Wands of Change
The Emirati creative director and founder of the fashion label MagicAim, Ahmad Ibrahim Al Muhassin has achieved in eight months what some fashion designers try to in decades: a unique balance of strong, unconventional design and commercial success. And this at 21. A photographer, printmaker, student and designer, Ahmad Ibrahim Al Muhassin has an ingrained creative streak – but MagicAim was born out of the most unlikely of sources. “I had this hobby where I would just book hotel rooms to stay in, take my camera with me, and take pictures of every single detail in the hotel, especially the architecture,” he says.
At the same time, he was frustrated with the lack of menswear designers in the region, particularly when it came to local designers. “I was already creating my own shirts and trousers,” he says, “so I thought: ‘Why not make something out of my hobby?’”
His collection of hotel photographs featured an extensive database of different types of marble. Inspired by the intricate patterning of the marble, Al Muhassin began printing the detailing onto fabric.
He clearly remembers his eureka moment: “It was when I photographed the Carrara marble in Jumeirah at Etihad Towers,” he says.
The unmistakable design of the white and blue-grey rock is now a cornerstone of Al Muhassin’s label. The marble is, in itself, beautiful – but that beauty is accentuated in MagicAim’s pieces, which look almost like a fusion of intergalactic patterning and psychedelic music videos from the 1960s.
The brand has now presented three collections, consisting predominantly of men’s T-shirts and classic button-down shirts, as well as scarves. Made from the finest Belgian linen and adorned with buttons from Italy, the designs respond specifically to this region’s warmer climes. From prints and patterns to branding, logo and PR, Al Muhassin is responsible for every facet of the label – and every piece in the collection is created in Dubai, at MagicAim’s studio.
Starting a fashion brand while still at university was a challenge, Al Muhassin admits. “For the launch, I contacted every single person myself and even delivered invitations by hand. It was fun but difficult doing it all alone.”
It took a fair amount of effort for the designer to convince his family that he was serious about this endeavour – winning them over with garment samples, business plans and sheer determination.
But that was not the biggest hurdle that he had to overcome. “Every company has one big bump,” is how he puts it.
“I had a pouch that held my laptop, wallet, sketch book, university papers and the business money my dad had given me, as well as my savings, which I had kept aside to start MagicAim,” he recalls. “I le it in the car and when I came back, it had been stolen.”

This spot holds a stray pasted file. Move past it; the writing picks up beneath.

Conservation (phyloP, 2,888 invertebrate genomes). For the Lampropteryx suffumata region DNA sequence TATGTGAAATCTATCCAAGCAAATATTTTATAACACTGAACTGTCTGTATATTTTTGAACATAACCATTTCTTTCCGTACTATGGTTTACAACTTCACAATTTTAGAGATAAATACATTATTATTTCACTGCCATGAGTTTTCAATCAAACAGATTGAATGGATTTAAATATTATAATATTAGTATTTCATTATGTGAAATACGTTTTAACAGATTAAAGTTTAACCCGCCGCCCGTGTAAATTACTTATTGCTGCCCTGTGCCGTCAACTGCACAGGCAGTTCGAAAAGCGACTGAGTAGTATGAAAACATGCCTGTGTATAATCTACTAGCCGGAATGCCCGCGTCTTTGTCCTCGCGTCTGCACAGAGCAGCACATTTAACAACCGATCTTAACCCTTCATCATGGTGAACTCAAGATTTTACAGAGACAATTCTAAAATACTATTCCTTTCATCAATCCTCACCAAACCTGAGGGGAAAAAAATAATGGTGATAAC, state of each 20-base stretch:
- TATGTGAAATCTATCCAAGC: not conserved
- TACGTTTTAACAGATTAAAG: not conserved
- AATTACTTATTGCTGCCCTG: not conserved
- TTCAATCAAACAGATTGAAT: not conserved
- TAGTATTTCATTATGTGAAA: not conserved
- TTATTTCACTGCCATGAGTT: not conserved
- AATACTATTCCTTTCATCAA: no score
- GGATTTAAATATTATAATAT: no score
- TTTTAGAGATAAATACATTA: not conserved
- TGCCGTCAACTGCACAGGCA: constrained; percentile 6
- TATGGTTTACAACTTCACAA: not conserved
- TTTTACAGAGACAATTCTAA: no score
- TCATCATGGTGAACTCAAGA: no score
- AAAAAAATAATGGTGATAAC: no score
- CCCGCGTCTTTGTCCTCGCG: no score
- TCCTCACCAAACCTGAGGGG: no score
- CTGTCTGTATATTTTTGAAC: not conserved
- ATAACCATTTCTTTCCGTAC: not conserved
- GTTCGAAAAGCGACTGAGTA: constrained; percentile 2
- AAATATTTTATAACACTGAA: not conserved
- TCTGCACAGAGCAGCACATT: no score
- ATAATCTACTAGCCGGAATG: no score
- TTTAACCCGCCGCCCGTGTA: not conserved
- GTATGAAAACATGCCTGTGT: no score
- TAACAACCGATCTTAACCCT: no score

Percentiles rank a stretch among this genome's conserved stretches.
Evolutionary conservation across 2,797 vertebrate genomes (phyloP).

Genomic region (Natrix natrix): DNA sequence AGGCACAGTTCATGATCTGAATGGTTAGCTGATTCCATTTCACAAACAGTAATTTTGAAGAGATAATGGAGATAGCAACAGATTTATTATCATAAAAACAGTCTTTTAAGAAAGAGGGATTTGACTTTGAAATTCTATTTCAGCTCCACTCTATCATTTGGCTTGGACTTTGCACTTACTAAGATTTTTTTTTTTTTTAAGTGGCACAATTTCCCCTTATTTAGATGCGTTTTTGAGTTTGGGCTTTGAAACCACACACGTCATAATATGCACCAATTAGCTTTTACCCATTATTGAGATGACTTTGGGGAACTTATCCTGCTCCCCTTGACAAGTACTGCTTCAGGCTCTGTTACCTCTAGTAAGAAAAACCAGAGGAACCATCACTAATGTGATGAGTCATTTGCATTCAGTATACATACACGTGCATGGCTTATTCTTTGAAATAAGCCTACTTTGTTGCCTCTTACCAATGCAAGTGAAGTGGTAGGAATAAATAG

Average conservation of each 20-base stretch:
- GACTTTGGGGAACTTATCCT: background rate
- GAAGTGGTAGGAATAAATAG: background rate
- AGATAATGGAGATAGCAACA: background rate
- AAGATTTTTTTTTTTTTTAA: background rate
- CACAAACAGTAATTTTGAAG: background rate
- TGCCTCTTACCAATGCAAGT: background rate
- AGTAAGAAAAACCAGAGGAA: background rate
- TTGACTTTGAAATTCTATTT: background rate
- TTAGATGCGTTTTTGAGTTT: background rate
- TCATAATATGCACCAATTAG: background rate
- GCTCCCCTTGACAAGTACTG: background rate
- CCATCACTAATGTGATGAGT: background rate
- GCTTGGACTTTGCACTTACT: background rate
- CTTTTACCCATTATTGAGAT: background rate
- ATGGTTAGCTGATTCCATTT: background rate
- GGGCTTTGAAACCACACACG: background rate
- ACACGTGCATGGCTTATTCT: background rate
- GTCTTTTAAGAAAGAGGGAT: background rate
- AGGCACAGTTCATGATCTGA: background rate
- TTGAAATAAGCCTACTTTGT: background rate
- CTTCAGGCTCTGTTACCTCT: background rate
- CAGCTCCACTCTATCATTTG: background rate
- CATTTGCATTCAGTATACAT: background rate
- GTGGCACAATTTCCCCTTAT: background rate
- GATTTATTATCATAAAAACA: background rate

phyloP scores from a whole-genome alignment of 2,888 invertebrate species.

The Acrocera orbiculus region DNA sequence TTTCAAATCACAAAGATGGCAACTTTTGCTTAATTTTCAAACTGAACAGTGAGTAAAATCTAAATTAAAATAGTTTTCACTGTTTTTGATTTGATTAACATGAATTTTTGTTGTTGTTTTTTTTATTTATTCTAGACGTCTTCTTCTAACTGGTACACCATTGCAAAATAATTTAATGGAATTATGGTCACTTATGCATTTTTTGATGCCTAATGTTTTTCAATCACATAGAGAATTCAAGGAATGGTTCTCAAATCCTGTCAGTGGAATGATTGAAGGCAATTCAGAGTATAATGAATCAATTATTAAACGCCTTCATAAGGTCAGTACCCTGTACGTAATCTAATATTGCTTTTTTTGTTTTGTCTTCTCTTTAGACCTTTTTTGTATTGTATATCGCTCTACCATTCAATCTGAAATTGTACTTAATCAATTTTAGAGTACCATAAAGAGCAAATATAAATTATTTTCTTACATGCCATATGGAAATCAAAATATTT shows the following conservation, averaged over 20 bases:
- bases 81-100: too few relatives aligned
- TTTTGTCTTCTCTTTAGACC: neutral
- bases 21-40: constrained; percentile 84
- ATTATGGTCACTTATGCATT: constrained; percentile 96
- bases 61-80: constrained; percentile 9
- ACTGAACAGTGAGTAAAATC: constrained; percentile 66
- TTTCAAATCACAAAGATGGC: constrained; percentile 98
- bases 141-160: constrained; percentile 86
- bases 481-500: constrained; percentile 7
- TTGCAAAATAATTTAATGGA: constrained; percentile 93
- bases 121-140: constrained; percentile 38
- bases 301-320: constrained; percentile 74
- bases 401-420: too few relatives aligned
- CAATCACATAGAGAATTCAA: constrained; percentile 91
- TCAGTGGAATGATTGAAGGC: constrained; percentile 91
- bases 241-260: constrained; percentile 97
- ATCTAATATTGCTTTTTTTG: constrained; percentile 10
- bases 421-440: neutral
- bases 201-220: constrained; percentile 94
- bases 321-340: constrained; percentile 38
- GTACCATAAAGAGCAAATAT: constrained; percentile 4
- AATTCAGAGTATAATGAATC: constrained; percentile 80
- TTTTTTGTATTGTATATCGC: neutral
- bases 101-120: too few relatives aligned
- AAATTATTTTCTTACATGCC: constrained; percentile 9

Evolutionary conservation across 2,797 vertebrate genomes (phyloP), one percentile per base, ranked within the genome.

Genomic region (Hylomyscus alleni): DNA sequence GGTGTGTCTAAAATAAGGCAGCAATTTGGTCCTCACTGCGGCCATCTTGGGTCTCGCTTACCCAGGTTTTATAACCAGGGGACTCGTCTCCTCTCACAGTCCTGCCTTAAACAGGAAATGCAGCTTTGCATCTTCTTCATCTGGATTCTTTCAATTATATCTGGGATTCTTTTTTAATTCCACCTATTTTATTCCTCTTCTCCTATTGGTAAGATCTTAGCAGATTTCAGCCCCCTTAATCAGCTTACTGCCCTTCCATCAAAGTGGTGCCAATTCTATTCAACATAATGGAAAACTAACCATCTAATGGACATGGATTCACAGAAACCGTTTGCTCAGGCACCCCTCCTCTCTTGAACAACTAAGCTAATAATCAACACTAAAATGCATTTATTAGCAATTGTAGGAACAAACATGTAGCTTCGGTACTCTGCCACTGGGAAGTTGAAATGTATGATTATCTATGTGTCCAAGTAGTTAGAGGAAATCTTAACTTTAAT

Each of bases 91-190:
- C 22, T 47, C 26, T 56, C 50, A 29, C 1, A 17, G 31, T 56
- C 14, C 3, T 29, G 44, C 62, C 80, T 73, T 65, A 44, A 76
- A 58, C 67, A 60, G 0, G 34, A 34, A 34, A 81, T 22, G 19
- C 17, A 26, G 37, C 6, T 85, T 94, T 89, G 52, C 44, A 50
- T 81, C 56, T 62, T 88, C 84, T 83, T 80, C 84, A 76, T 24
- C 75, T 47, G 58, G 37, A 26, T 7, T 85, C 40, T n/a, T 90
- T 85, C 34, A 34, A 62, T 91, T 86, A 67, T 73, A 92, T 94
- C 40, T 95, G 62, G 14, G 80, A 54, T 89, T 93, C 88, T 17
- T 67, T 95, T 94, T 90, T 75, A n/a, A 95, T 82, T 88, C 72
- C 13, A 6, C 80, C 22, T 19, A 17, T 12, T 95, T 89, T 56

Al Muhassin reported the pouch missing to the police, but it was never recovered, forcing him to start again from scratch. Part of that process was finding a new backer, so Al Muhassin went to see his cousin, who runs an investment company, and asked for his help.
Now the brand’s CFO, Jassim Al Muhassin played a pivotal role in MagicAim’s progress, encouraging his cousin to contact the Sheikh Mohammed Bin Rashid Establishment for Small and Medium Enterprises Development scheme, which was able to support the brand in getting a trade license and establishing itself as a fully fledged business.
This much is clear: Al Muhassin is not afraid to work with new people. Whether it’s family, fellow artists or even friends, no talent is le untapped. For the brand’s second collection, Al Muhassin collaborated with the Emirati graphic designer Fatima Al Zaabi to transform his marble photos to 3-D prints.
In addition, Al Muhassin reached out to a high-school friend to model the label’s first campaign. “I wanted to keep the Emirati touch in the brand – to keep it regional,” he says.
MagicAim’s creations are currently available at the UAE-based global e-tailor The Style Chamber and on the brand’s website (www.magicaim.ae). Al Muhassin is also in talks with a number of big-name department stores in the UAE that are interested in stocking his creations.
However, he insists that he’s in no rush to become a megabrand. Carefully selected stockists and a clear understanding of its target audience will be this home-grown brand’s route to success, he says. “We’re trying to take it to another level – but we’re going slowly.”
Ahmad Ibrahim Al Muhassin’s love for design took an ambitious turn when he photographed the marble in Jumeirah at Etihad Towers, the print of which he can be seen